The Sea Inside movie review, Alejandro Amenabar, Javier Bardem, Belen Rueda, Lola Duenas, Mabel Rivera, Celso Bugallo, Clara Segura, Joan Dalmau, Alberto Jimenez, Tamar Novas, Francesc Garrido, Jose Maria Pou. Review by Jeffrey M. Anderson
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BED MAN WALKING
A scene from 'The Sea Inside'
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"THE SEA INSIDE"
("Mar adentro")

** stars
125 minutes | Rated: PG-13
LIMITED: Friday, December 17, 2004
Directed by Alejandro Amenábar

Starring Javier Bardem, Belen Rueda, Lola Dueñas, Mabel Rivera, Celso Bugallo, Clara Segura, Joan Dalmau, Alberto Jimenez, Tamar Novas, Francesc Garrido, Jose Maria Pou



 INTERVIEW LINK
Read our interview with NAME Alejandro Amenábar (2001)


 COUCH CRITIQUE
   SMALL SCREEN SHRINKAGE: 30%
   WIDESCREEN: RECOMMENDED

Slow pacing won't translate well to TV. You'll need to give the film your undivided attention.



 OTHER REVIEWS/COMING SOON
 
  • Alejandro Amenábar
  • Javier Bardem


  •  LINKS for this film
    Official site
    at movies.yahoo.com
    at Rotten Tomatoes
    at Internet Movie Database
    Watch the trailer (apple.com)
    Dying with dignity is the cause célèbre of 'The Sea Inside,' but where's the indignity in this biopic?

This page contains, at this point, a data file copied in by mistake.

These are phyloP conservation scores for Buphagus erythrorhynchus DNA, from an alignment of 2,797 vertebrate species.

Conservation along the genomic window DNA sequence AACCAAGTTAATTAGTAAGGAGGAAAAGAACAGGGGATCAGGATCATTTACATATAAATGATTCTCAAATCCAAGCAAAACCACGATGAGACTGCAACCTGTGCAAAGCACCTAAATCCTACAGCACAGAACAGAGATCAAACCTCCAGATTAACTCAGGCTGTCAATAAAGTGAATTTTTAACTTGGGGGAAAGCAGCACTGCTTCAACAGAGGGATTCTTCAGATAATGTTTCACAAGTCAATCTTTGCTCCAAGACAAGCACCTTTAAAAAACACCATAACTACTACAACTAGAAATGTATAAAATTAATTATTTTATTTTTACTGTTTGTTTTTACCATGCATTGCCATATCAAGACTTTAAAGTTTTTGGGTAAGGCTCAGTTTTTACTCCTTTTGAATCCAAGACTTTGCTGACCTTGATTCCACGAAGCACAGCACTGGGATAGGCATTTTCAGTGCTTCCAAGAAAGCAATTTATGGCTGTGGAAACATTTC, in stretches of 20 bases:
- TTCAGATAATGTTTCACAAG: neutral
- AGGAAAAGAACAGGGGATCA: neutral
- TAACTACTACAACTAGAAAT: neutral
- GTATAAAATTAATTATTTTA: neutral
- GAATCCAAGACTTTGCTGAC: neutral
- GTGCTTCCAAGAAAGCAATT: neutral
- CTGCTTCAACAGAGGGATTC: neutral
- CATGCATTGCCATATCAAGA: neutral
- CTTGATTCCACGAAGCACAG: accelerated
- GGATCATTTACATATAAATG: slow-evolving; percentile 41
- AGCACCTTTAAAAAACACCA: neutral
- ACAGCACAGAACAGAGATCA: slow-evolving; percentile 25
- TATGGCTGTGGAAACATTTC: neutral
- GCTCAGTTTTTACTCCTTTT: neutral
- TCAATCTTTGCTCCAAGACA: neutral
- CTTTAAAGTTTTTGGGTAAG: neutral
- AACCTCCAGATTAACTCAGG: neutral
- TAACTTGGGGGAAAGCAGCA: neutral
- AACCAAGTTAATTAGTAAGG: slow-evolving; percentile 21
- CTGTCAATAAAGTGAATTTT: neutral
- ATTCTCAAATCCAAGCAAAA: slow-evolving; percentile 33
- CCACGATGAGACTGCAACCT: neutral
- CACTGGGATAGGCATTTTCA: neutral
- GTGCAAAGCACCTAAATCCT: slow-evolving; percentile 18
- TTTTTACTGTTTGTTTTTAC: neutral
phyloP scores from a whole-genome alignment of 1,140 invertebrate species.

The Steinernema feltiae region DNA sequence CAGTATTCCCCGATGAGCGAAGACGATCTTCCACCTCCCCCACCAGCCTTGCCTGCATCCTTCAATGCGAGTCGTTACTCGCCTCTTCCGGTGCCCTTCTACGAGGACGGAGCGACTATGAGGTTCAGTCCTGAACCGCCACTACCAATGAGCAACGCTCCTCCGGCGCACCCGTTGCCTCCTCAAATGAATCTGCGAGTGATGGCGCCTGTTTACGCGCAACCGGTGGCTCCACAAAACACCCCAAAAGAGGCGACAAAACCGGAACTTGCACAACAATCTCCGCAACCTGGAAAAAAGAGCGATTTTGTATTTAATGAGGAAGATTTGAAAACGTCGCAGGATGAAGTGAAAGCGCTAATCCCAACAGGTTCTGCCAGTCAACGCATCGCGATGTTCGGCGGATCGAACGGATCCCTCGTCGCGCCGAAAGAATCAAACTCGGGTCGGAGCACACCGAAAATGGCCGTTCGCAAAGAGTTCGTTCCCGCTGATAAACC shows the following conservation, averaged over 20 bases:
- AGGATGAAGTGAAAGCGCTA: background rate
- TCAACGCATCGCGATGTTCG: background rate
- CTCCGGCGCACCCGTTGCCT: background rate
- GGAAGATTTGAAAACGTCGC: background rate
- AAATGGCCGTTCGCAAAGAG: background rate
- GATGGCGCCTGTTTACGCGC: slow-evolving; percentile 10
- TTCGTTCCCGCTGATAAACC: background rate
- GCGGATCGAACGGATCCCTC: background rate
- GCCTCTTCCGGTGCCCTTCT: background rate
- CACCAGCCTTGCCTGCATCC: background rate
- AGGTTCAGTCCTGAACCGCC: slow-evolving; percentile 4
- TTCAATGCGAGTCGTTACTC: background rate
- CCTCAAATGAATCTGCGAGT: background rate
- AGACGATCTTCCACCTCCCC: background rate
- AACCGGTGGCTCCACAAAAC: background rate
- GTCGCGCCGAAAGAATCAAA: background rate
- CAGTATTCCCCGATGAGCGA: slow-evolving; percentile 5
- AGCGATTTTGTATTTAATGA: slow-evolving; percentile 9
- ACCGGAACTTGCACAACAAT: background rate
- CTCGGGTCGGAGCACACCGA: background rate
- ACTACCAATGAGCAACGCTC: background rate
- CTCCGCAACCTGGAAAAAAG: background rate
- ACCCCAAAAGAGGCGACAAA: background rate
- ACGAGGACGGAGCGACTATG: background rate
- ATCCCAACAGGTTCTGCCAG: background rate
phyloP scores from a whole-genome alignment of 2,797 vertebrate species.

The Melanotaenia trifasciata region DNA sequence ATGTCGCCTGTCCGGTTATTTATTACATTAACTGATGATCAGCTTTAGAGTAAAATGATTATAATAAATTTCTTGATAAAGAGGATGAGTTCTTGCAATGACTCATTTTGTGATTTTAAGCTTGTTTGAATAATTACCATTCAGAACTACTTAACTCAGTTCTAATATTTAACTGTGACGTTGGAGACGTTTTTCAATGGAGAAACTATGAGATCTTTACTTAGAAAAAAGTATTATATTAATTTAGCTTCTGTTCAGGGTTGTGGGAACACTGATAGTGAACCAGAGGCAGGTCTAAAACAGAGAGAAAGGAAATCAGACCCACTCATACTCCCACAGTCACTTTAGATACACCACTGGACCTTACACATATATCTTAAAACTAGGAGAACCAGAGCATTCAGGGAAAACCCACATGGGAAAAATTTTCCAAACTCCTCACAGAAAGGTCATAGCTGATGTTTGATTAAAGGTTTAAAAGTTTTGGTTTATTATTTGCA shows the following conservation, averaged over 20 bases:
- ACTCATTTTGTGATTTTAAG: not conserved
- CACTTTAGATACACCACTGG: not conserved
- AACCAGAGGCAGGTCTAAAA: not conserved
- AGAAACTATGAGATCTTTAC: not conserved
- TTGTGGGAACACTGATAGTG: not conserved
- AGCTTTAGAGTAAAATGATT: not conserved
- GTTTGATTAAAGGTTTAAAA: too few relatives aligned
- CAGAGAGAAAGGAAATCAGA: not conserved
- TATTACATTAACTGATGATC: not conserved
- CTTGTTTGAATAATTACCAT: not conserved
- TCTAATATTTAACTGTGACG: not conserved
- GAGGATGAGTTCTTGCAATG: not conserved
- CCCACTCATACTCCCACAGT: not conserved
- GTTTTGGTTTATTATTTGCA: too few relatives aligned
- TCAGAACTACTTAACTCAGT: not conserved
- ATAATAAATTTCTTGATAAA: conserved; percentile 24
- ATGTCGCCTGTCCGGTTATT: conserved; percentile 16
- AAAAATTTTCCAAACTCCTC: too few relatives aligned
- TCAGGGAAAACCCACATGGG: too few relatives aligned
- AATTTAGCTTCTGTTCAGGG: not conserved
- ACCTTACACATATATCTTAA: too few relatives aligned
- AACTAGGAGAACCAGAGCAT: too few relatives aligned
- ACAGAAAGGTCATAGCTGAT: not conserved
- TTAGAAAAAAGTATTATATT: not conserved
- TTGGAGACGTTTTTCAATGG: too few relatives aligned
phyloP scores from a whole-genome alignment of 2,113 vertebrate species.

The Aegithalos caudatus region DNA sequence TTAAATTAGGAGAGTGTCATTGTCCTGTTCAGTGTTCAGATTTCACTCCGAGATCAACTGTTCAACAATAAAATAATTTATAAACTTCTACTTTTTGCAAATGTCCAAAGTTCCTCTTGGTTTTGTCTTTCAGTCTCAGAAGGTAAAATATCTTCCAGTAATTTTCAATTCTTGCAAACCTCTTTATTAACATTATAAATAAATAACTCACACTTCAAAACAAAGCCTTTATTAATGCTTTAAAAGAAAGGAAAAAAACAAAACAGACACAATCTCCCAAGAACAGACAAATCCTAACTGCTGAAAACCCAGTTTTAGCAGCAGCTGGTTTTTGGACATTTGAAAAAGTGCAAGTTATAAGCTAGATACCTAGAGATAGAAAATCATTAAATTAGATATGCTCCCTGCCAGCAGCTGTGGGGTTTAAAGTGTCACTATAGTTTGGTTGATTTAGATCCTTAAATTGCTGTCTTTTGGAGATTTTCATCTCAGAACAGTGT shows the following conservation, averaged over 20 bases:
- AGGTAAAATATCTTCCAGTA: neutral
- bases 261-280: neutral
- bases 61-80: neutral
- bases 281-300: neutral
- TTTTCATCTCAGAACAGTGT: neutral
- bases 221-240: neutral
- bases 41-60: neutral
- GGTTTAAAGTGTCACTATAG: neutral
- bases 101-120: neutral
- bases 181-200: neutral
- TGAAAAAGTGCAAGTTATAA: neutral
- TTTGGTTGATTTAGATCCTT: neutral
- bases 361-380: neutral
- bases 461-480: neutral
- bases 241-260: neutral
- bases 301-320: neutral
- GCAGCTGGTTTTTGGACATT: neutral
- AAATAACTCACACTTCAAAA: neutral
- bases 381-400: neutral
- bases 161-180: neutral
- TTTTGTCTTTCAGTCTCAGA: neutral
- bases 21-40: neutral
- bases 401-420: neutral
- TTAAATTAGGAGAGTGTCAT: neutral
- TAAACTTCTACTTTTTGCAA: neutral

by Jeffrey M. Anderson
      (Combustible Celluloid)

    After creating from scratch two breathtaking metaphysical thrillers in a row -- "Open Your Eyes" and "The Others") -- writer, director and composer Alejandro Amenábar's return to the big screen is rather disappointing: "The Sea Inside" is little more than a routine disease-of-the-week biopic.

    Javier Bardem ("Before Night Falls") gives a tour-de-force performance as quadriplegic Ramón Sampedro, who, after 30 years in bed, wishes to die with dignity, but the film never shows any indignity. In fact, his life looks pretty good under the circumstances. He has beautiful women -- a lawyer (Belén Rueda) and a local woman (Lola Dueñas) who was inspired by Ramon's television appearance -- fawning over him, and a book of his poetry has just been published.

    Amenábar manages one great scene in which Sampedro argues with a wheelchair bound priest, sending a messenger up and down the stairs with sacrilegious pronouncements. Otherwise the movie wishes only to make a soapbox stand about whether or not humans have the right to decide our own deaths, and never comes to terms with the how or why. It's very simple and streamlined, and all that's left is Bardem's bid for Oscar glory, emoting from his bed using only his eyes and his voice.

    Not to worry, though: Amenabar provides plenty of flashback footage of the young, healthy Sampedro so that audiences can get a glimpse of the shirtless Bardem strutting on the beach.






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